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Chad hepatitis E outbreak: how the dangerous liver disease spreads and how it can be treated

THE World Health Organization recently announced an outbreak of hepatitis E in the eastern Ouaddai province of Chad. Between January and April 2024, 2,093 suspected hepatitis E cases were reported from two health districts. The Conversation Africa asked Kolawole Oluseyi Akande, a consultant gastroenterologist and hepatologist, to explain the causes, symptoms, spread and treatment of hepatitis E.

What is hepatitis and how many types are there?

Hepatitis is an inflammation of the liver. It is the way the liver responds to various injuries or harmful agents.

Hepatitis is caused by a variety of infectious viruses and noninfectious agents, leading to a range of health problems, some of which can be fatal.

Common causes include viruses (viral hepatitis), excessive consumption of alcohol (alcohol hepatitis), excessive fat in the liver (steatohepatitis), drugs and toxins (toxic hepatitis) and autoimmunity (autoimmune hepatitis).

There are also a number of types of the disease. The most common, especially in developing countries like Chad, are viral hepatitides. There are five main viruses that cause viral hepatitides. They are hepatitis A, B, C, D and E viruses. They are not strains of the same virus but different viruses. The outbreak in Chad was of hepatitis E.

All the various types of hepatitis cause liver disease but differ in modes of transmission, severity of the illness, geographical distribution and prevention methods. An estimated 354 million people globally live with hepatitis B or C.

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Globally, approximately 939 million (1 in 8) individuals have ever experienced hepatitis E infection. Fifteen million to 110 million individuals have recent or ongoing hepatitis E infection as of 2020. It is widespread with prevalence rates of 21.8%, 15.8%, 9.3%, 8.5% and 7.3% in Africa, Asia, Europe, North America and South America respectively. Its presentation ranges from asymptomatic to severe acute failure which can lead to death.

How does hepatitis E spread?

Of the eight genotypes of the hepatitis E virus, four are known to affect humans.

Genotypes 1 and 2 are spread by faecal-oral routes, especially through drinking contaminated water. This is why these types of hepatitis E are common in underdeveloped countries of Asia and Africa with poor sanitation, poor hygiene, and lack of safe drinking water.

They are the types that can affect large numbers of people in epidemics. Genotypes 3 and 4 are spread through ingestion of contaminated meat, especially swine, goats and cattle, and sometimes through contamination of water by faeces of animals.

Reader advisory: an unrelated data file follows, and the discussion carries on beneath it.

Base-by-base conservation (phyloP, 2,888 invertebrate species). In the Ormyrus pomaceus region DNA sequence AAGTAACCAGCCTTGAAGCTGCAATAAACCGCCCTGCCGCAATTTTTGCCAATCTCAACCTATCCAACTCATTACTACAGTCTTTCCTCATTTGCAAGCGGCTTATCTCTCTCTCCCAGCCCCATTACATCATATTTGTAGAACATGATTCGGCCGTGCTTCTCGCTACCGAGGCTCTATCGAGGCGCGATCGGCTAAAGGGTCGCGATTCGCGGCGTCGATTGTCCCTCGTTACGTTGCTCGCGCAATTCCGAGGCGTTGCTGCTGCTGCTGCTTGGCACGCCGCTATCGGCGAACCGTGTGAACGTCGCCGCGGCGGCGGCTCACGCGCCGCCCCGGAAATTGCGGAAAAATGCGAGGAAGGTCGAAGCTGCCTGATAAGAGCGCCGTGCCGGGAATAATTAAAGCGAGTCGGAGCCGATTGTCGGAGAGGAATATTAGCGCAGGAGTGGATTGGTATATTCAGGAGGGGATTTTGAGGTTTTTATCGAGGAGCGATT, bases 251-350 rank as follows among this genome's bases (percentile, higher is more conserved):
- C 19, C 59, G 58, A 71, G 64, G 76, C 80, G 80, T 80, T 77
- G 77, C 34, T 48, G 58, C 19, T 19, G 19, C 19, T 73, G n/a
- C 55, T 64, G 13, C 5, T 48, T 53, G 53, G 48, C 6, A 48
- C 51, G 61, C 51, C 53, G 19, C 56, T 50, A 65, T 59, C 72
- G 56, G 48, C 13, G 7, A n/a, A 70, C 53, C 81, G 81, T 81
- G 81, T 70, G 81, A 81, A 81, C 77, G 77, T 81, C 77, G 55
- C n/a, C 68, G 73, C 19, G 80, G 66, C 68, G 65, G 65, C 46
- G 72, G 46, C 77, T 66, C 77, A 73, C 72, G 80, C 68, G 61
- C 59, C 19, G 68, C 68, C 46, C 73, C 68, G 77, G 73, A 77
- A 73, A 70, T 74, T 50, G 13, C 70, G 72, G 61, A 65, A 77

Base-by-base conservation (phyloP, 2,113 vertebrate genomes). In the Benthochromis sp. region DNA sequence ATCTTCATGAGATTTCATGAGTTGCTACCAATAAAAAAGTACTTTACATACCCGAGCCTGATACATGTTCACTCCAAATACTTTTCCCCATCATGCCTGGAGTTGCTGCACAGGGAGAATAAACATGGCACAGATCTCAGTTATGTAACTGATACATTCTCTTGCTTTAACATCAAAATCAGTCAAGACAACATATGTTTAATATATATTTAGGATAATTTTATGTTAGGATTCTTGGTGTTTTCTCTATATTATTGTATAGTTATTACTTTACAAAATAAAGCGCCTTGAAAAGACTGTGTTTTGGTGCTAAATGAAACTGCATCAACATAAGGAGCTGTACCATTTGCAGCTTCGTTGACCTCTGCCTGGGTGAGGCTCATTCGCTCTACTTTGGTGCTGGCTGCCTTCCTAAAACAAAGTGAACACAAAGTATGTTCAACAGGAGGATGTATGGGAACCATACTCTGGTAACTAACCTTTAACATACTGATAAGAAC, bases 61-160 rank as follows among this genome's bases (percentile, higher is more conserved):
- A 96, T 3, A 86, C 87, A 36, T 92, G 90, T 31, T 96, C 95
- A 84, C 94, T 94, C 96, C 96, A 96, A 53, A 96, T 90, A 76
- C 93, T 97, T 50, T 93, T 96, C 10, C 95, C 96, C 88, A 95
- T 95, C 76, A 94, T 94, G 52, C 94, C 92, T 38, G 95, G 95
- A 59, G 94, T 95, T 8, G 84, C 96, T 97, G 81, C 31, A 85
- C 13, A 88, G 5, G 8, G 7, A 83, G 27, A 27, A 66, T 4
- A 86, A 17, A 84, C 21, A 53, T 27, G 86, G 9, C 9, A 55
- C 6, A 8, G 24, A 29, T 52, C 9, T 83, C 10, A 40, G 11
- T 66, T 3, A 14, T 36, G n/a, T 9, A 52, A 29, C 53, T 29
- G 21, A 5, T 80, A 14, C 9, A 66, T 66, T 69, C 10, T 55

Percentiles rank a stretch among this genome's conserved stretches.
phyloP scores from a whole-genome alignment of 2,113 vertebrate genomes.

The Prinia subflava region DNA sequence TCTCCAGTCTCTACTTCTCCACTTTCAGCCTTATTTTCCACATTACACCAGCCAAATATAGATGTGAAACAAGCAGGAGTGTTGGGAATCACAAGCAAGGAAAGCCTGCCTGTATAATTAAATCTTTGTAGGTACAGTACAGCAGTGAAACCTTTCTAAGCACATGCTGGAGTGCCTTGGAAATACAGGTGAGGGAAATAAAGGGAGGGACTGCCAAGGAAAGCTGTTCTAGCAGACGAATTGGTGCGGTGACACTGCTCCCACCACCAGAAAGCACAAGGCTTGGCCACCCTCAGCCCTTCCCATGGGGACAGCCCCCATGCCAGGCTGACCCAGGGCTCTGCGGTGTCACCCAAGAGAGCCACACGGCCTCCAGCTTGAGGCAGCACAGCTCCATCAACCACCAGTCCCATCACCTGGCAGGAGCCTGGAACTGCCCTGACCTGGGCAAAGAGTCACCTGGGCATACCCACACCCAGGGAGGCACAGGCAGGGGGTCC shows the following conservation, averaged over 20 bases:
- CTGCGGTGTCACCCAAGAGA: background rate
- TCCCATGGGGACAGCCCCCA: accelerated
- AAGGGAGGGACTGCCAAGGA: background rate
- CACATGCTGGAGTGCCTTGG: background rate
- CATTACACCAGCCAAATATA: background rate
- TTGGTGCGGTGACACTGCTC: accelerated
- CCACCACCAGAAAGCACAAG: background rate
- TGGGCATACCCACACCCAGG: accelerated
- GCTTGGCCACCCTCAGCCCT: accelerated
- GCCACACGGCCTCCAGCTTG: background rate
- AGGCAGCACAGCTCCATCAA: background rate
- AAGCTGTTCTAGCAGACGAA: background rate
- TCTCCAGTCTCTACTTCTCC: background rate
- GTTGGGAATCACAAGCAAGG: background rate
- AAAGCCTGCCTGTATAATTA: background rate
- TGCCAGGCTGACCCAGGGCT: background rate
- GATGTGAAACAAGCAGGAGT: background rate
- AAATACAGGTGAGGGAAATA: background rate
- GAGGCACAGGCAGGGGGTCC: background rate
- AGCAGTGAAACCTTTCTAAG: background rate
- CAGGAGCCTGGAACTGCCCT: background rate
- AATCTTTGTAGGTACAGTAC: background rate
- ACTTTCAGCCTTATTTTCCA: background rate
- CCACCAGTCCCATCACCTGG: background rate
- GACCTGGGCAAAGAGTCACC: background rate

So, these are diseases of animals that can spread to humans (zoonotic diseases) and therefore tend to affect people who deal with animals like farmers, butchers and veterinarians.

There is evidence that the hepatitis E virus can be spread through blood transmission. A few developed countries, such as the Netherlands, United Kingdom, France and Japan, have incorporated hepatitis E RNA screening of blood donations before transfusion. RNA screening is the most reliable way of detecting the hepatitis E virus in the blood or stool.

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What are the risks to humans?

Hepatitis E is a global health problem with about 20 million cases occurring annually, three million symptomatic cases and 60,000 deaths.

Hepatitis E can cause acute hepatitis without symptoms or mildly symptomatic, or sometimes severely symptomatic illness. Pregnant women are more likely to experience severe illness. It could also be severe in people with already established liver diseases, the elderly, and those whose immunity is low (immunocompromised).

In a survey of 177 asymptomatic food handlers across 12 restaurants in Ibadan, south-west Nigeria, we found 9% had evidence of acute hepatitis E in their blood. Asymptomatic people with hepatitis E virus can transmit the virus if their blood is given to another person.

In pregnancy, it can lead to severe disease or death of the mother and the baby. The mortality rate in pregnancy may be as high as 30%.

Symptoms of hepatitis include malaise, weakness, yellowness of the eyes, upper abdominal pain, dark urine and if there is liver failure, alteration in the level of consciousness and bleeding tendencies.

Hepatitis E is not distinguishable, based on symptoms and signs, from other forms of viral hepatitis. Hepatitis E is the most frequent cause of acute hepatitis globally. In certain circumstances, especially in organ transplant patients, hepatitis E can lead to chronic hepatitis (lasting for more than three months) and this can lead to liver cirrhosis. This is quite common in developed countries where many organ transplant patients are on immunosuppressive medications.

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Is it preventable?

Yes. What’s needed is adequate personal hygiene, proper waste disposal systems and the provision of safe and clean water. Another way to prevent hepatitis E is to avoid uncooked or undercooked meat.

A study suggests that heating food to 71°C for 20 minutes could inactivate the hepatitis E virus.

There is also a vaccine against hepatitis E available in China, but this is not widespread yet.

How is it controlled?

Treatment of hepatitis E when symptomatic includes bed rest and avoidance of drugs and substances that can further damage the liver.

Ribavirin and interferon alpha are drugs that are sometimes used, although not for pregnant women.

Those with acute liver failure or liver cirrhosis may need a liver transplant.

KOLAWOLE OLUSEYI AKANDE, Senior Lecturer, Gastroenterology & Hepatology Unit and Consultant Gastroenterologist & Hepatologist, University of Ibadan

By The African Mirror

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